Our Man In Canada
September 24th, 2006

The Aha! Moment
By Chris Chin, Jonquiere, Quebec, Canada

I get the wonderful opportunity to fish with all kinds of folks. Some are extremely well accomplished casters. Others are even more skilful anglers. There are also those who are intermediate or rank beginners.

This latter group are a blast to fish with. Many of them spend the day or two with us simply to hone their casting skills or to learn a bit about angling. It never ceases to fascinate me when fly fishers move a nudge along the learning curve.

Case in point, my Girlfriend Renée. Now Renée has been fishing with me for about 5-6 years now. She actually takes more pleasure from simply being on the river for a few days than actually casting and fishing. That is until this past weekend.

We had driven down to the river mid morning Saturday. Just the two of us (plus the Dawg). It was POURING rain. The river had a total of 3 other anglers (Hans and his wife plus Luc - Small angling community here and we know pretty well everyone).

We settled our bedding and stuff into the tent, had a leisurely lunch and then signed in for a half day of trout fishing. The salmon season was on its last day, but with the high water conditions, there just wasn't any sense in fishing the runs (which had been turned into raging rapids).


Renée setting up on the bank of the #37

We drove up to the #37 and set up to cast to some trout on the far side of the pool. Renée didn't fish much last season and her only other day out was with Frank V. and José back in late June. IMHO, the time off probably helped her casting technique because she had forgotten a few of her bad habits.

After starting the season off right watching Frank and José (two excellent anglers and casters), all the pieces fell into place and she was comfortably casting to the trout close in to the bank. We saw a few rises out farther 10-15 feet. That same old story,... just another 5 feet.

I knew she was up to the task so I explained to her how to do a single haul. On the first cast she had it down pat.


With a very slight movement of her line (left) hand, line speed hit overdrive and her casts improved greatly.

The thrill of seeing someone get one of those Aha! moments is simply magical. Smiles all around (even in the driving rain).

The smallest adjustment can often lead to leaps and bounds up the learning curve. My top 3 are:

  • 1) A nice solid and high "stop" to the rod on the back cast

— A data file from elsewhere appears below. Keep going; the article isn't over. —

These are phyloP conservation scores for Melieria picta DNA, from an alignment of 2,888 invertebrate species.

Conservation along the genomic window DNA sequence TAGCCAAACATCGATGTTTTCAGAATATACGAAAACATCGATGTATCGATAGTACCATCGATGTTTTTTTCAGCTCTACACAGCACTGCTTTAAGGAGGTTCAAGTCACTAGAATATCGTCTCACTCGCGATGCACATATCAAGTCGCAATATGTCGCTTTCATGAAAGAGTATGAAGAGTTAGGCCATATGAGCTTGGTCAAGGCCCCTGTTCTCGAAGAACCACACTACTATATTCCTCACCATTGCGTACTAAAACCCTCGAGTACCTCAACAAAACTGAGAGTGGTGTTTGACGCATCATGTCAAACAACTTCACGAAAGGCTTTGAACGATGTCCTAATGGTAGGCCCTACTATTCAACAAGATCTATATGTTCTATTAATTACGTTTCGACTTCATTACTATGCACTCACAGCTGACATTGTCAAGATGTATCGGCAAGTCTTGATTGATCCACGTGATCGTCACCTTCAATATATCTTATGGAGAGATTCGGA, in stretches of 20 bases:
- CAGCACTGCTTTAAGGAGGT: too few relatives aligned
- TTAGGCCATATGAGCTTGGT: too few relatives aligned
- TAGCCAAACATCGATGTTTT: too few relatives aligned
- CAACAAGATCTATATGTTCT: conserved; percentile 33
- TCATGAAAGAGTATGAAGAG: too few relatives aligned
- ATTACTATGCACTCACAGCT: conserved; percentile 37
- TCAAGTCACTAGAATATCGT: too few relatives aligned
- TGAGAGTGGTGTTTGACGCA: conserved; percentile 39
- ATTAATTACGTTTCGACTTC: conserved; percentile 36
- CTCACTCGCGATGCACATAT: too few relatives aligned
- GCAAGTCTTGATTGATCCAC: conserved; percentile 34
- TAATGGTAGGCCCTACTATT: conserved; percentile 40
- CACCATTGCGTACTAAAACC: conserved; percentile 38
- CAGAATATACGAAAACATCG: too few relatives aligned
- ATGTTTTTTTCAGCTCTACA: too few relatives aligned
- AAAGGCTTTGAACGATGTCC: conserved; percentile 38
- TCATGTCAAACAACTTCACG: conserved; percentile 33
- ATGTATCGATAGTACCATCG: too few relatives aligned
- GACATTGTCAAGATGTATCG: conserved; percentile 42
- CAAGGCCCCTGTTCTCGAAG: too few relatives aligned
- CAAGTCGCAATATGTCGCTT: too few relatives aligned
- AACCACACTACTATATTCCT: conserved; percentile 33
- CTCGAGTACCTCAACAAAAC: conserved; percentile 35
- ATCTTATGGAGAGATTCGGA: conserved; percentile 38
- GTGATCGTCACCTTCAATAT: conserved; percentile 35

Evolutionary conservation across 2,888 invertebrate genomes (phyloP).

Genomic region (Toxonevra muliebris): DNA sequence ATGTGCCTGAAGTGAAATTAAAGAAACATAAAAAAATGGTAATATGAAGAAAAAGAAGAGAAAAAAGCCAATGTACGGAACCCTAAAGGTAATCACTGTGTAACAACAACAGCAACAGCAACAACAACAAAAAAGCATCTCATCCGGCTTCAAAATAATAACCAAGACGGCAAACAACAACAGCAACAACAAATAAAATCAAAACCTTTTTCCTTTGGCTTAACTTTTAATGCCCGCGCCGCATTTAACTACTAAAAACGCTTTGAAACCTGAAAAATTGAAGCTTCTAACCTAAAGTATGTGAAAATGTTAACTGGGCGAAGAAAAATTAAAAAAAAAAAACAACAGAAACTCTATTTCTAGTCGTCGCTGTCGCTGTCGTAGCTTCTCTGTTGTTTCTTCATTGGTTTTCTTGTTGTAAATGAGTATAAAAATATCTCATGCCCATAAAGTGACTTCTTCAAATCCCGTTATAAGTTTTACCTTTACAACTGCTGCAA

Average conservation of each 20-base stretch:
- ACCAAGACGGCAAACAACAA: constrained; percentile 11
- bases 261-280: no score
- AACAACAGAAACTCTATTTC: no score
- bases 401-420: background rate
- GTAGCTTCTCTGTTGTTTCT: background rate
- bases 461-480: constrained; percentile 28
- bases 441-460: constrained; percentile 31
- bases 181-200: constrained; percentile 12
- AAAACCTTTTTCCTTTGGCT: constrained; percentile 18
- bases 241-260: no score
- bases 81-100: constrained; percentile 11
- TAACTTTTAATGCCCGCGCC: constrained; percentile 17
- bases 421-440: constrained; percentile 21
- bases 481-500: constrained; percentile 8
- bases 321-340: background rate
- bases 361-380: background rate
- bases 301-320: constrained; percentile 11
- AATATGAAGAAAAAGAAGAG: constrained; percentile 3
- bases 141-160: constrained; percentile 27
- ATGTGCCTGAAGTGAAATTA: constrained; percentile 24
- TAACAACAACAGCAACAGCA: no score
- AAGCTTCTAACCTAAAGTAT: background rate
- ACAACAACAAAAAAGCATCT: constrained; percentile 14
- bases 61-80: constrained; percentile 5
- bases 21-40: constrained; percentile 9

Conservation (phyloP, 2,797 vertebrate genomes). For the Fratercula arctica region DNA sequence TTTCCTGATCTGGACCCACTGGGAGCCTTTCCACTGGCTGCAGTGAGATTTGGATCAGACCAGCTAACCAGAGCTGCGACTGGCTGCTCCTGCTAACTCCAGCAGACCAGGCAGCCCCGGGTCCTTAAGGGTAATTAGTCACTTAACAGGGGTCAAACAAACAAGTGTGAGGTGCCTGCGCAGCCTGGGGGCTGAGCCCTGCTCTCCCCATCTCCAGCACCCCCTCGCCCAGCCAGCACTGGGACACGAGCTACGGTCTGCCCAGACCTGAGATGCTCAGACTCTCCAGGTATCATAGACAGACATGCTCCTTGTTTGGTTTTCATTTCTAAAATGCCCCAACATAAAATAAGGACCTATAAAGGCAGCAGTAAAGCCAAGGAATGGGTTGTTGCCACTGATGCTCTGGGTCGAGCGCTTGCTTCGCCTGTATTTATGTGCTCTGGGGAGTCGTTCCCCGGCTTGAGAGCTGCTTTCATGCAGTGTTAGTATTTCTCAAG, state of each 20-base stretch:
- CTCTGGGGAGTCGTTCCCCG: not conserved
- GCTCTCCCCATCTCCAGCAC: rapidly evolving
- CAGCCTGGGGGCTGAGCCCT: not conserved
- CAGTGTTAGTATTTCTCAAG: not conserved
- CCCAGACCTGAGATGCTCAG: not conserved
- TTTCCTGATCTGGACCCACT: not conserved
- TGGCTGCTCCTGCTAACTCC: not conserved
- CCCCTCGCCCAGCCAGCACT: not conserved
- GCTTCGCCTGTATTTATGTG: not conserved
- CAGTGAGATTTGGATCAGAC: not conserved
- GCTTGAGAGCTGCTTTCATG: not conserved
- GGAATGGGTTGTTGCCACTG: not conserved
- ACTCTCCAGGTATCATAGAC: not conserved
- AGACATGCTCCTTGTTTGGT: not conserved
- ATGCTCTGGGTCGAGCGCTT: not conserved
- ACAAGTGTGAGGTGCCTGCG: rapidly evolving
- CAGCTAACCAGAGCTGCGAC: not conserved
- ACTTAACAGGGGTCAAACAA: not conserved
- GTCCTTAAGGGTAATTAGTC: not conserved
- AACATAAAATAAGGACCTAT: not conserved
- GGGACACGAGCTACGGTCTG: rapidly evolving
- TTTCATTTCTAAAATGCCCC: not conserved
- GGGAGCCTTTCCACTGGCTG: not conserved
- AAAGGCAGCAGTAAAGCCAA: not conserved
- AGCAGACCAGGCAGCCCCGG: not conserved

• (thanks Deanna for finally explaining this to me);

  • 2) Keep your line hand low so as to maintain tension on the
  • line when lifting the rod to the back cast and;

  • 3) Initiate the lift from a low rod angle.

    This last point helps to keep the line loading the rod from the very start of the back cast and all the way through. (I finally found another digital camera, so ya'll might get photos of this next week.

    So take some time to go back to the basics. We all get those Aha! moments. Yours is probably just waiting for you to find it. Christopher Chin, Prouxlville, Quebec ~ Chris Chin, Jonquiere Quebec

    About Chris:

    Chris Chin is originally from Kamloops, British Columbia. He has been fly fishing on and off ever since he was 10 years old. Chris became serious about the sport within the last 10 years.

    "I'm a forest engineer by day and part time guide on the Ste-Marguerite River here in central Quebec. I've been fishing this river for about 10 years now and started guiding about 5 years ago when the local guide's association sort of stopped functioning."

    Chris guides mostly for sea run brook trout and about 30% of the time for Atlantic Salmon. "I often don't even charge service fees, as I'm more interested in promoting the river than making cash. I like to get new comers to realize that salmon fishing is REALLY for anyone who cares to try it. Tradition around here makes some of the old clan see Salmon fishing as a sport for the rich. Today our shore lunches are less on the cucumber sandwich side and more toward chicken pot pie and Jack Daniel's."

    Chris is 42 years old as of this writing. He is of Chinese origin although his parents were born and raised in Jamaica. He has a girlfriend, Renée. "She and her 12 year old son Vincent started fly fishing with me in October 2002."

    To learn more about the Ste-Marguerite River, visit Christopher's website http://pages.videotron.com/fcch/.

    Our Man In Canada Archives


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